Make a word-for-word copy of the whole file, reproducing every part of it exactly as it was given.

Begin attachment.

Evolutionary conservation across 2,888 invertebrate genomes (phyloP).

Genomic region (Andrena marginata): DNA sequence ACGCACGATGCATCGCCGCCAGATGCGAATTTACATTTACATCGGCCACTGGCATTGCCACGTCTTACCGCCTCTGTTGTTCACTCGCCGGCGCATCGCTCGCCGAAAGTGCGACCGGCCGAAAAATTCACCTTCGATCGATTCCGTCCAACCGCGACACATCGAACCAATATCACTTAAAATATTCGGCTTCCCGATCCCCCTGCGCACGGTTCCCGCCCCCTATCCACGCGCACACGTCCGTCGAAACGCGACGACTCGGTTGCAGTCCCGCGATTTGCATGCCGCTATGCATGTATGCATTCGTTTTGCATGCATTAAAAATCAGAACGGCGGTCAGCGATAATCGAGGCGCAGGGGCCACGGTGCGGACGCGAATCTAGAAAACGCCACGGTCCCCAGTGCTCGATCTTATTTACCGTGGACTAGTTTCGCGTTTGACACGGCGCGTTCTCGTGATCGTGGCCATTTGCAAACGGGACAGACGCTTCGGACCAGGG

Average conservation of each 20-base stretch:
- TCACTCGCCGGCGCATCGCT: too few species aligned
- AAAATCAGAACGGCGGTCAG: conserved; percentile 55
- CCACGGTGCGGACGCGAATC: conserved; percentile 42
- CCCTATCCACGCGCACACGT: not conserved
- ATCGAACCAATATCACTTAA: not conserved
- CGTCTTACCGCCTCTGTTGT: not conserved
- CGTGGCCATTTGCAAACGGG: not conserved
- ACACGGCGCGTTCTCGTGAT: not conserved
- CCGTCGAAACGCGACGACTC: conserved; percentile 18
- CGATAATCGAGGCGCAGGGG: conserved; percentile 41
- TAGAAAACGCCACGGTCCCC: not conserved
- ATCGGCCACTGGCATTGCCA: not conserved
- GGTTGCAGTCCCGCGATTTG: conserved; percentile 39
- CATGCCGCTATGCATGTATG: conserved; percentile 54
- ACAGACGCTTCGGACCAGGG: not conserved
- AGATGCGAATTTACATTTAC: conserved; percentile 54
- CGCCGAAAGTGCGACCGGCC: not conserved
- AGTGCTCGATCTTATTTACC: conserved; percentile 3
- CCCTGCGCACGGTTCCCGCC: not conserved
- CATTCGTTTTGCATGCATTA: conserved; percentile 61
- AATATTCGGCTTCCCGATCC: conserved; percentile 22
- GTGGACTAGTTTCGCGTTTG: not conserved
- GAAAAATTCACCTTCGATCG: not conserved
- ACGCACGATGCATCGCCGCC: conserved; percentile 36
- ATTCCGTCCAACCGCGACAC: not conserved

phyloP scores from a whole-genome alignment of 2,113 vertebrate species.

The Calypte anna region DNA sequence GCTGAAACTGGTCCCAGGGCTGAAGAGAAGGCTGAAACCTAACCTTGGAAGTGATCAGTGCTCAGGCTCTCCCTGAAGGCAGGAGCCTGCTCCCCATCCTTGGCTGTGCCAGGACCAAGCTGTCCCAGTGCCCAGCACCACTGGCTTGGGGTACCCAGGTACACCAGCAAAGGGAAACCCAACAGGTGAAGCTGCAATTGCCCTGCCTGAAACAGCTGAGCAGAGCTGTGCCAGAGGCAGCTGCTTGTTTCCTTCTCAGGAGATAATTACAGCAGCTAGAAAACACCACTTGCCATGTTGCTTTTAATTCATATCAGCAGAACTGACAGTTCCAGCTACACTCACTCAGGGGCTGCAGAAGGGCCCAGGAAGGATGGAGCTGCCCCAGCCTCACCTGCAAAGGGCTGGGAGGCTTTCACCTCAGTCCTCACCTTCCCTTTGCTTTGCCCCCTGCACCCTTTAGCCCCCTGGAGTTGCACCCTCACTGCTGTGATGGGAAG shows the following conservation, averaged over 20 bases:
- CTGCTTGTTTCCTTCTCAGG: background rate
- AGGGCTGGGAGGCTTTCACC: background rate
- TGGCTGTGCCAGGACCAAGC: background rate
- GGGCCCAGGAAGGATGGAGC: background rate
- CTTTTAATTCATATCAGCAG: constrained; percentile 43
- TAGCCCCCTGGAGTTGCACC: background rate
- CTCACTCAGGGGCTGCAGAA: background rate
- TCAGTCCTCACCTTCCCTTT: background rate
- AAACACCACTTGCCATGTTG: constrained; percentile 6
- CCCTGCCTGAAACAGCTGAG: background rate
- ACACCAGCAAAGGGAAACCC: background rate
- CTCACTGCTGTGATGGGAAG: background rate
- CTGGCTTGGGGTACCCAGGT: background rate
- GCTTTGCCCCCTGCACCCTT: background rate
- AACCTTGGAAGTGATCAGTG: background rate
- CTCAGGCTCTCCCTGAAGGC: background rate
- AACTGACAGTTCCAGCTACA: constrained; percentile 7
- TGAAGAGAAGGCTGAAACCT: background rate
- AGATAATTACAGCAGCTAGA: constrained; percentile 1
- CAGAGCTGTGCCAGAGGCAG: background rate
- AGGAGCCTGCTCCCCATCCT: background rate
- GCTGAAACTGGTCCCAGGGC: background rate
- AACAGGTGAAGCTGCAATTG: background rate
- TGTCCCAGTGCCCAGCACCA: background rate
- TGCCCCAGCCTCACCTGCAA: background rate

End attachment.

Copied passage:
Evolutionary conservation across 2,888 invertebrate genomes (phyloP).

Genomic region (Andrena marginata): DNA sequence ACGCACGATGCATCGCCGCCAGATGCGAATTTACATTTACATCGGCCACTGGCATTGCCACGTCTTACCGCCTCTGTTGTTCACTCGCCGGCGCATCGCTCGCCGAAAGTGCGACCGGCCGAAAAATTCACCTTCGATCGATTCCGTCCAACCGCGACACATCGAACCAATATCACTTAAAATATTCGGCTTCCCGATCCCCCTGCGCACGGTTCCCGCCCCCTATCCACGCGCACACGTCCGTCGAAACGCGACGACTCGGTTGCAGTCCCGCGATTTGCATGCCGCTATGCATGTATGCATTCGTTTTGCATGCATTAAAAATCAGAACGGCGGTCAGCGATAATCGAGGCGCAGGGGCCACGGTGCGGACGCGAATCTAGAAAACGCCACGGTCCCCAGTGCTCGATCTTATTTACCGTGGACTAGTTTCGCGTTTGACACGGCGCGTTCTCGTGATCGTGGCCATTTGCAAACGGGACAGACGCTTCGGACCAGGG

Average conservation of each 20-base stretch:
- TCACTCGCCGGCGCATCGCT: too few species aligned
- AAAATCAGAACGGCGGTCAG: conserved; percentile 55
- CCACGGTGCGGACGCGAATC: conserved; percentile 42
- CCCTATCCACGCGCACACGT: not conserved
- ATCGAACCAATATCACTTAA: not conserved
- CGTCTTACCGCCTCTGTTGT: not conserved
- CGTGGCCATTTGCAAACGGG: not conserved
- ACACGGCGCGTTCTCGTGAT: not conserved
- CCGTCGAAACGCGACGACTC: conserved; percentile 18
- CGATAATCGAGGCGCAGGGG: conserved; percentile 41
- TAGAAAACGCCACGGTCCCC: not conserved
- ATCGGCCACTGGCATTGCCA: not conserved
- GGTTGCAGTCCCGCGATTTG: conserved; percentile 39
- CATGCCGCTATGCATGTATG: conserved; percentile 54
- ACAGACGCTTCGGACCAGGG: not conserved
- AGATGCGAATTTACATTTAC: conserved; percentile 54
- CGCCGAAAGTGCGACCGGCC: not conserved
- AGTGCTCGATCTTATTTACC: conserved; percentile 3
- CCCTGCGCACGGTTCCCGCC: not conserved
- CATTCGTTTTGCATGCATTA: conserved; percentile 61
- AATATTCGGCTTCCCGATCC: conserved; percentile 22
- GTGGACTAGTTTCGCGTTTG: not conserved
- GAAAAATTCACCTTCGATCG: not conserved
- ACGCACGATGCATCGCCGCC: conserved; percentile 36
- ATTCCGTCCAACCGCGACAC: not conserved

phyloP scores from a whole-genome alignment of 2,113 vertebrate species.

The Calypte anna region DNA sequence GCTGAAACTGGTCCCAGGGCTGAAGAGAAGGCTGAAACCTAACCTTGGAAGTGATCAGTGCTCAGGCTCTCCCTGAAGGCAGGAGCCTGCTCCCCATCCTTGGCTGTGCCAGGACCAAGCTGTCCCAGTGCCCAGCACCACTGGCTTGGGGTACCCAGGTACACCAGCAAAGGGAAACCCAACAGGTGAAGCTGCAATTGCCCTGCCTGAAACAGCTGAGCAGAGCTGTGCCAGAGGCAGCTGCTTGTTTCCTTCTCAGGAGATAATTACAGCAGCTAGAAAACACCACTTGCCATGTTGCTTTTAATTCATATCAGCAGAACTGACAGTTCCAGCTACACTCACTCAGGGGCTGCAGAAGGGCCCAGGAAGGATGGAGCTGCCCCAGCCTCACCTGCAAAGGGCTGGGAGGCTTTCACCTCAGTCCTCACCTTCCCTTTGCTTTGCCCCCTGCACCCTTTAGCCCCCTGGAGTTGCACCCTCACTGCTGTGATGGGAAG shows the following conservation, averaged over 20 bases:
- CTGCTTGTTTCCTTCTCAGG: background rate
- AGGGCTGGGAGGCTTTCACC: background rate
- TGGCTGTGCCAGGACCAAGC: background rate
- GGGCCCAGGAAGGATGGAGC: background rate
- CTTTTAATTCATATCAGCAG: constrained; percentile 43
- TAGCCCCCTGGAGTTGCACC: background rate
- CTCACTCAGGGGCTGCAGAA: background rate
- TCAGTCCTCACCTTCCCTTT: background rate
- AAACACCACTTGCCATGTTG: constrained; percentile 6
- CCCTGCCTGAAACAGCTGAG: background rate
- ACACCAGCAAAGGGAAACCC: background rate
- CTCACTGCTGTGATGGGAAG: background rate
- CTGGCTTGGGGTACCCAGGT: background rate
- GCTTTGCCCCCTGCACCCTT: background rate
- AACCTTGGAAGTGATCAGTG: background rate
- CTCAGGCTCTCCCTGAAGGC: background rate
- AACTGACAGTTCCAGCTACA: constrained; percentile 7
- TGAAGAGAAGGCTGAAACCT: background rate
- AGATAATTACAGCAGCTAGA: constrained; percentile 1
- CAGAGCTGTGCCAGAGGCAG: background rate
- AGGAGCCTGCTCCCCATCCT: background rate
- GCTGAAACTGGTCCCAGGGC: background rate
- AACAGGTGAAGCTGCAATTG: background rate
- TGTCCCAGTGCCCAGCACCA: background rate
- TGCCCCAGCCTCACCTGCAA: background rate